The war had been thus kept up for some days when Florida tried to draw her adversary upon another ground, and one morning the Times insinuated that the enterprise being “essentially American,” it ought only to be attempted upon an “essentially American” territory.

At these words Texas could not contain itself.

“American!” it cried, “are we not as American as you? Were not Texas and Florida both incorporated in the Union in 1845?”

“Certainly,” answered the Times, “but we have belonged to America since 1820.”

“Yes,” replied the Tribune, “after having been Spanish or English for 200 years, you were sold to the United States for 5,000,000 of dollars!”

“What does that matter?” answered Florida. “Need we blush for that? Was not Louisiana bought in 1803 from Napoleon for 16,000,000 of dollars?”

“It is shameful!” then cried the Texican deputies. “A miserable slice of land like Florida to dare to compare itself with Texas, which, instead of being sold, made itself independent, which drove out the Mexicans on the 2nd of March, 1836, which declared itself Federative Republican after the victory gained by Samuel Houston on the banks of the San Jacinto over the troops of Santa-Anna⁠—a country, in short, which voluntarily joined itself to the United States of America!”

“Because it was afraid of the Mexicans!” answered Florida.

“Afraid!” From the day this word, really too cutting, was pronounced, the situation became intolerable. An engagement was expected between the two parties in the streets of Baltimore. The deputies were obliged to be watched.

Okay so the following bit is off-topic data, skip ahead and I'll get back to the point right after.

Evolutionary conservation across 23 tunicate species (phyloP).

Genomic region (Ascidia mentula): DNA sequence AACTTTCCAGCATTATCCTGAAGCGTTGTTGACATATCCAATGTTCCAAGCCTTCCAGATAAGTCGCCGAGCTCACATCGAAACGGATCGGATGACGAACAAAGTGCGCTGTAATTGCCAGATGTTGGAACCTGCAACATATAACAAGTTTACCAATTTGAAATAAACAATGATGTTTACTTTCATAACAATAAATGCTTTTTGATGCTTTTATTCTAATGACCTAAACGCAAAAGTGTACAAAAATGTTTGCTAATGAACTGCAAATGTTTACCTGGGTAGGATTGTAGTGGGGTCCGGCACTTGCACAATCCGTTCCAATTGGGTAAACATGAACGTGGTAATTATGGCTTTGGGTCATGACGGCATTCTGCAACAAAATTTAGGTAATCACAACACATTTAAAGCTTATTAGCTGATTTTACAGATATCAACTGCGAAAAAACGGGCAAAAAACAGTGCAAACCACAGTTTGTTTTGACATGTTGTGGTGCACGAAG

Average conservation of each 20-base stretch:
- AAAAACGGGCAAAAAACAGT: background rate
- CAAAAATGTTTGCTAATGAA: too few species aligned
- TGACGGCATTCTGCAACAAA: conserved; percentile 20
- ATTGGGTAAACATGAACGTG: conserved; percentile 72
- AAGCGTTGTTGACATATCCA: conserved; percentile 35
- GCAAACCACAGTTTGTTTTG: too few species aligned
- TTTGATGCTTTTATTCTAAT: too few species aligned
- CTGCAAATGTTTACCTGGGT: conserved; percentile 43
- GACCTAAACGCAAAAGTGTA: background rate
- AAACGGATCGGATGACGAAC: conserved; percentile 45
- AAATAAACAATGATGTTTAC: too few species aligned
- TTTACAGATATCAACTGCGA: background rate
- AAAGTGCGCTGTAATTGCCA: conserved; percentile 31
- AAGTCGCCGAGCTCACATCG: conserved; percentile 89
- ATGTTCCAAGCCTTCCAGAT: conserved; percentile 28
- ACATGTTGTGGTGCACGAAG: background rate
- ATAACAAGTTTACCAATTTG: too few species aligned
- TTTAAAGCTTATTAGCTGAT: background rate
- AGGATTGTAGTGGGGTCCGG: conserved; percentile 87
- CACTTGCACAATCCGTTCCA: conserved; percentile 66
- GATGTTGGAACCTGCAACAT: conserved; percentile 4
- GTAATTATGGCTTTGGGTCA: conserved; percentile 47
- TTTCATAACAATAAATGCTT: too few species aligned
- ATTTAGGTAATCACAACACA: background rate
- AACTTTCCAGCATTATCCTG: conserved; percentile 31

President Barbicane was half driven wild. Notes, documents, and letters full of threats inundated his house. Which course ought he to decide upon? In the point of view of fitness of soil, facility of communications, and rapidity of transport, the rights of the two states were really equal. As to the political personalities, they had nothing to do with the question.

Now this hesitation and embarrassment had already lasted some time when Barbicane resolved to put an end to it; he called his colleagues together, and the solution he proposed to them was a profoundly wise one, as will be seen from the following:⁠—

“After due consideration,” said he, “of all that has just occurred between Florida and Texas, it is evident that the same difficulties will again crop up between the towns of the favoured state. The rivalry will be changed from state to city, and that is all. Now Texas contains eleven towns with the requisite conditions that will dispute the honour of the enterprise, and that will create fresh troubles for us, whilst Florida has but one; therefore I decide for Tampa Town!”

The Texican deputies were thunderstruck at this decision. It put them into a terrible rage, and they sent nominal provocations to different members of the Gun Club. There was only one course for the magistrates of Baltimore to take, and they took it. They had the steam of a special train got up, packed the Texicans into it, whether they would or no, and sent them away from the town at a speed of thirty miles an hour.

But they were not carried off too quickly to hurl a last and threatening sarcasm at their adversaries.

Making allusion to the width of Florida, a simple peninsula between two seas, they pretended it would not resist the shock, and would be blown up the first time the cannon was fired.

“Very well! let it be blown up!” answered the Floridans with a laconism worthy of ancient times.